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Iran court rules cancer-stricken prisoner must complete term

After Iranian political prisoner Omid Kokabee's kidney was removed due to a cancer diagnosis, Iran’s judiciary is still refusing calls to release him early.
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Iran’s judiciary spokesman Gholam-Hossein Mohseni-Ejei rejected calls for the release of political prisoner Omid Kokabee from prison after he had his right kidney removed. Kokabee, a graduate student in physics at the University of Texas at Austin who was arrested in Iran, convicted of collaboration with an enemy government and illegal earnings and sentenced to 10 years in prison, was diagnosed with renal cancer after reportedly being denied treatment for a kidney illness for years.

Referring to Kokabee, Mohseni-Ejei said April 24, “This offender has been sentenced to 10 years imprisonment. If someone commits treason against their country they should be punished.” On Kokabee’s illness, he said, “People in prison can become sick like other people, and if they can be treated in prison it will be done. Otherwise they will be transferred to a hospital for treatment.” Mohseni-Ejei said that if a medical doctor says prison will worsen the condition of the prisoner, then it is up to the prison officials to provide another facility.

Kokabee has been in prison since 2011. In an open letter from Evin prison, he wrote that he was imprisoned for refusing to work on military-related research in Iran. Ever since his arrest and sentence there have been numerous calls for his release including from 31 Nobel Prize laureates in physics and the Committee of Concerned Scientists. Kokabee's case made the news again in January 2015, when an appeals court ignored a Supreme Court ruling that could have potentially set him free. Iran's Supreme Court ruled that while Iran and the United States had severed diplomatic relations, they were not in a state of war and therefore the United States was not technically a "hostile" government. After the surgery to remove his kidney, a number of Iranians shared pictures on social media of a bandaged Kokabee in a hospital bed and renewed calls for his release.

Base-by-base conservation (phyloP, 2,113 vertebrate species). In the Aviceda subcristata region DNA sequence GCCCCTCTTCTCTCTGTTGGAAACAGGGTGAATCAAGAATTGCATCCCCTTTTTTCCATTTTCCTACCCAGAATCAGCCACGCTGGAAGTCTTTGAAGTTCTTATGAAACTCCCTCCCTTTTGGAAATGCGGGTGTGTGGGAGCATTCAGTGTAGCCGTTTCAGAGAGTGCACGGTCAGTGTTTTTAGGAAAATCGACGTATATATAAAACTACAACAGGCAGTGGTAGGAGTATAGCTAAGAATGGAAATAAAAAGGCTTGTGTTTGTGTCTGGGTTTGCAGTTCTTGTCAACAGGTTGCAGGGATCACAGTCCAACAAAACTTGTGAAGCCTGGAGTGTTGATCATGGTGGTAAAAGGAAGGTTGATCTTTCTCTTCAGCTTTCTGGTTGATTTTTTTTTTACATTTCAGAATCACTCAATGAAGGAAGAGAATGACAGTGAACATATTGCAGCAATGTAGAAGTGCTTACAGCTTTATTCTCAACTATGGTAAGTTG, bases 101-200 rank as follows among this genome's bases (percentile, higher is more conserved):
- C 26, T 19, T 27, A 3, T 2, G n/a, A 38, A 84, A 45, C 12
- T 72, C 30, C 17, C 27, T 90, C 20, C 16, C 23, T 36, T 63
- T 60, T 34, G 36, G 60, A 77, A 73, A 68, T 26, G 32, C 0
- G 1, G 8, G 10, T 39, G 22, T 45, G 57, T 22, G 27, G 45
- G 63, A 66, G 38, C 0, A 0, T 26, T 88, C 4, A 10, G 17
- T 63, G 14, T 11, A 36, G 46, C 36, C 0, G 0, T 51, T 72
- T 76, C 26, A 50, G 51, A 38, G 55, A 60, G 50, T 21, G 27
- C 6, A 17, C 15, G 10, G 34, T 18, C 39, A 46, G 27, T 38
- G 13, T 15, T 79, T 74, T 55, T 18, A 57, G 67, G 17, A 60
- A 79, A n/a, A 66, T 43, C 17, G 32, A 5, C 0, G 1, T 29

In other judiciary-related news, an appellate court has reduced the sentence of Iranian cartoonist Atena Farghadani from 12 years to 18 months, according to her lawyer, Mohammad Moghimi. Farghadani was originally arrested after she drew a cartoon depicting Iranian parliamentarians with animal heads in protest of legislation to restrict access to birth control. Moghimi said that with time served, Farghadani should be released on May 11.

Nazak Afshar is the latest dual citizen to be sentenced to prison in Iran. An Iranian court sentenced the French-Iranian citizen and former employee of the French Embassy to six years in prison for activities related to the 2009 post-election protests. Afshar, who had been living in France, returned to Iran on March 12 to visit her ill mother and was arrested at the airport. 

Mohseni-Ejei also discussed the case of a 6-year-old Afghan girl who was raped and killed by her 16-year-old neighbor in April in a Tehran suburb. Mohseni-Ejei assured reporters that the authorities are intently pursuing the case. He added that Iranian officials, institutions and the government have all been in contact with the victim’s family and have expressed their sympathies. When the case first became public, some activists complained of a lack of attention due to the victim being an Afghan refugee.

Mohseni-Ejei warned that those calling for the punishment of the boy today will turn around and decry the human rights situation in Iran once he is punished. Iran has one of the highest execution rates in the world, and the execution of juveniles has been a concern for human rights organizations. According to Amnesty International, there are currently 137 cases of juveniles awaiting execution Iran and 43 juveniles have been executed since 1990.

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